“Being a regulated industry, our equipment has to be regulated by the FDA,” Lott said. “We [also] have to be ISO-compliant, and both those organizations require that we produce a product that is compliant and able to do the patient imaging that it’s designed to do.”

“ACR rules are not new,” he said. “Their guidelines are published, they’re understandable, and they fall in line with the way the OEMs build and design their equipment. A lot of times as we look at new equipment designs, we’re taking account that we fall into those parameters as we set up our chronic requirement specification, our software requirement specifications, and our customer requirement specifications.”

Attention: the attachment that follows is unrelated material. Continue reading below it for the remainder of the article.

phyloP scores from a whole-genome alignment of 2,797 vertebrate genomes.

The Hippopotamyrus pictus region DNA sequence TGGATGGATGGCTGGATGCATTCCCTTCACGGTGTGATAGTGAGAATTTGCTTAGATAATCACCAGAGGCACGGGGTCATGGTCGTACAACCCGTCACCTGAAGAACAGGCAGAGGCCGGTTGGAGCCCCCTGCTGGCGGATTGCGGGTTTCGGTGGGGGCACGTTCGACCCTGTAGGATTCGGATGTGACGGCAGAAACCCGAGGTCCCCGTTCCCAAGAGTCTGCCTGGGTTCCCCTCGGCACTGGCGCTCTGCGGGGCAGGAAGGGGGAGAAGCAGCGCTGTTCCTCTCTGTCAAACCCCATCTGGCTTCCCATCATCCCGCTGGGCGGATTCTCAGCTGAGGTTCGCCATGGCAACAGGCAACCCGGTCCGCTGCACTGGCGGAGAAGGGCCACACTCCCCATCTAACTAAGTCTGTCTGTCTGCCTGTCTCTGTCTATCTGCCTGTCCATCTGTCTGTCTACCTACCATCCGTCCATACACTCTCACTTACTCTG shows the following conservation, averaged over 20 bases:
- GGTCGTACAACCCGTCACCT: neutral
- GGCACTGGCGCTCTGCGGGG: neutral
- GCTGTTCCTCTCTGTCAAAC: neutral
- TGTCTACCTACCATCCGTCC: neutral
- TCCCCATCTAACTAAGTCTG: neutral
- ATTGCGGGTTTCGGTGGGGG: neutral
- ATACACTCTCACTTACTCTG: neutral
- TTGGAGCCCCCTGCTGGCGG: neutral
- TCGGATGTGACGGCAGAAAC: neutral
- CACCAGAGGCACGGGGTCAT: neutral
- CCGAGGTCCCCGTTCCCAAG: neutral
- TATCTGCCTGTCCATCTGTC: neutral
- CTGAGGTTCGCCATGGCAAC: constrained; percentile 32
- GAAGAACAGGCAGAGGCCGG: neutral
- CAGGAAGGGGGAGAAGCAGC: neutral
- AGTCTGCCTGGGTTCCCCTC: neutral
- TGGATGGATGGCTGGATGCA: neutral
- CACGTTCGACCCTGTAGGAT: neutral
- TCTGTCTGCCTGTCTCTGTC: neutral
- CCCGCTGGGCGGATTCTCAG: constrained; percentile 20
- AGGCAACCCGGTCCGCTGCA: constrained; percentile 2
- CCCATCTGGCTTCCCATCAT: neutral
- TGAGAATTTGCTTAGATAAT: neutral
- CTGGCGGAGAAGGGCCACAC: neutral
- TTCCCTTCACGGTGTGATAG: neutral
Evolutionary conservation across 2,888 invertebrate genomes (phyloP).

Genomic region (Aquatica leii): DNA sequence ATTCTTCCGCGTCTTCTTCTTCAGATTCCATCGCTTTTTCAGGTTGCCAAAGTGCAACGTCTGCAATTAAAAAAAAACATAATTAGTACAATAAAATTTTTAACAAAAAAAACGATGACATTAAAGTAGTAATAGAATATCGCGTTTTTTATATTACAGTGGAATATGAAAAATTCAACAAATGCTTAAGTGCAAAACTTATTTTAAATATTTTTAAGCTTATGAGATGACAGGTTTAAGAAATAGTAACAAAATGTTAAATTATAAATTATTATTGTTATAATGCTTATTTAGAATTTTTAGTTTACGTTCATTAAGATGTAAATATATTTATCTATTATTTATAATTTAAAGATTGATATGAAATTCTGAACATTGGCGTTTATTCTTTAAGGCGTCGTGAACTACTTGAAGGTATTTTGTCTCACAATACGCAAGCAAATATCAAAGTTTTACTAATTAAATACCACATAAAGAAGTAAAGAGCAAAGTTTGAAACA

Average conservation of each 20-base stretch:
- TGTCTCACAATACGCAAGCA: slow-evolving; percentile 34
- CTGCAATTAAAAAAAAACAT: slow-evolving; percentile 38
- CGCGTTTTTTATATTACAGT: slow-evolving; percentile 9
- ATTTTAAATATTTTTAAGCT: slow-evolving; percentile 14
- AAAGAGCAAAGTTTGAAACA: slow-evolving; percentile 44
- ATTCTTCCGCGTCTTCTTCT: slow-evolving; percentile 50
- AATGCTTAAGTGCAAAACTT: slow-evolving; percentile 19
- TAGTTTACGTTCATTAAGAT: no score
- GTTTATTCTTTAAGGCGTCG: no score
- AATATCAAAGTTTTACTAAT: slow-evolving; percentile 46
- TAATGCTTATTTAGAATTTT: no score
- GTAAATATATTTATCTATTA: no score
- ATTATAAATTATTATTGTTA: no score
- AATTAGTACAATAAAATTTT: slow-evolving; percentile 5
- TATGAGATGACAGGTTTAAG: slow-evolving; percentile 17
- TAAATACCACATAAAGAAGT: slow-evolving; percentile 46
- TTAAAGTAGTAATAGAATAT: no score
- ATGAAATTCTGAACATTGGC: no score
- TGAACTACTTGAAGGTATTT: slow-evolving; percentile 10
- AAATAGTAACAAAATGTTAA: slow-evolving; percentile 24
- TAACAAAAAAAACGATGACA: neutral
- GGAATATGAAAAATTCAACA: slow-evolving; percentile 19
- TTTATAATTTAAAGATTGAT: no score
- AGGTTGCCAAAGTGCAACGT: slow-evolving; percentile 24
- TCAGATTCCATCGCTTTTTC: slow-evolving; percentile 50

For more information about ACR accreditation, read a companion article submitted by the American College of Radiology on the ICE website at